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PostPosted: Wed Aug 03, 2011 3:45 pm 
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In the biomechanical deficiencies area of this site, there are sections for areas of weakness and such. Example below:

Hamstrings Weakness
Increased risk of knee injury (instability) occur during knee extension activities, specifically when knees are flexed more than 90°. When hip and knee are simultaneously extending during a compound movement, hamstrings counter the anteriorly directed forces of Quadriceps. Also see Knee Stability and Angle of Pull for force vector explanation. Hamstrings / Quadriceps strength ratios should be greater than 56% to 80% depending on the population tested.

Examples of affected exercises: Squat
Leg Press
Example preventative / corrective exercises:
Leg Curls
Straight Leg Deadlift

Where it says "examples of affected exercised" (in red) does that mean exercises that will aggravate the weakness?

Thanks!


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PostPosted: Wed Aug 03, 2011 4:19 pm 
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The way I read it is that there is a greater chance of injuring your knees by doing squats or leg press if you don't correct your hamstring weakness. Squats and leg press may or may not make the problem worse depending on your technique. However if you have weak hamstrings, chances are you should start doing RDLs.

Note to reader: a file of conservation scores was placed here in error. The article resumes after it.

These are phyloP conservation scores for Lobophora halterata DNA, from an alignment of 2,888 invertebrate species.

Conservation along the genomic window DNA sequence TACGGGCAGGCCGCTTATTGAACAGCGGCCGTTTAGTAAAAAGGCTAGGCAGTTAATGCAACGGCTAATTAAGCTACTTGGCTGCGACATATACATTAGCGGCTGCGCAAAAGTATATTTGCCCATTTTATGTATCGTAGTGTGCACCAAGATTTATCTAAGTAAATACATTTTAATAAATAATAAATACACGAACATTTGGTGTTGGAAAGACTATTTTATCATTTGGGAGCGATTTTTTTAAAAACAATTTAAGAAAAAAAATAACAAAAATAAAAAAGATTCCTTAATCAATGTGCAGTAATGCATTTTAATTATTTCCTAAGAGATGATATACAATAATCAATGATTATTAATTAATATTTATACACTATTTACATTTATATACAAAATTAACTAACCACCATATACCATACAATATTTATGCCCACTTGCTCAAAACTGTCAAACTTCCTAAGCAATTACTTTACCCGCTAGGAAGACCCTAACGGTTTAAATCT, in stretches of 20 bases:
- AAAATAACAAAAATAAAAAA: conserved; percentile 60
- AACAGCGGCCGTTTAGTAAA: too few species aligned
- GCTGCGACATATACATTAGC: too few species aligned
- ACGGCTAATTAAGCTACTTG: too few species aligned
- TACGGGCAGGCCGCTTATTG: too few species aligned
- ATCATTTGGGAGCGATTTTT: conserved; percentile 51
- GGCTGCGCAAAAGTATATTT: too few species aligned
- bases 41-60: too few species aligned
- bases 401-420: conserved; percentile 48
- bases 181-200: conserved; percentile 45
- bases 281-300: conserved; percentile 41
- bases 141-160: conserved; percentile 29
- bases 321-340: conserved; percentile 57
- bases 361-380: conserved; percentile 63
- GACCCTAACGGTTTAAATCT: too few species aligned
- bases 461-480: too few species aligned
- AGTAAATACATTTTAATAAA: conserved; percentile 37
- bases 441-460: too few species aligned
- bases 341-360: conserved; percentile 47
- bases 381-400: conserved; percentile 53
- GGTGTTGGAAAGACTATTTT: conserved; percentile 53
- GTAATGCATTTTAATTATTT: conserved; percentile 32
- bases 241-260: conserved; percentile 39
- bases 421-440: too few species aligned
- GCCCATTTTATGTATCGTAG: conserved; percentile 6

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Let thy food be thy medicine, and thy medicine be thy food.~Hippocrates
Strength is the adaptation that leads to all other adaptations that you really care about - Charles Staley
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PostPosted: Wed Aug 03, 2011 5:23 pm 
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what would be a good way to tell, assuming you dont have a way to do leg curls.
I'm not sure other than I'm weak all over, whether my hammies lag or not.


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PostPosted: Wed Aug 03, 2011 5:46 pm 
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I think the proper way is leg ext to leg curl. I don't think you get the right ratio otherwise. What you could do is compare your RDL to front squat but think it should be closer to 100% or over rather than 56 to 80%. I know once my RDL passed my back squat, my squat started to go up.

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Stu Ward
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Let thy food be thy medicine, and thy medicine be thy food.~Hippocrates
Strength is the adaptation that leads to all other adaptations that you really care about - Charles Staley
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Thanks TimD


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PostPosted: Wed Aug 03, 2011 6:02 pm 
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my RDL is better than Back Squat
My dead is 50% higher than the Squat, so, maybe its the quads that lag...also weak core so I have trouble staying upright... and tight shoulders....

Ok, thank for that info. That's good general stuff, Probably I'm not in danger zone then.
Thanks to you all here I've kept a pretty balanced program


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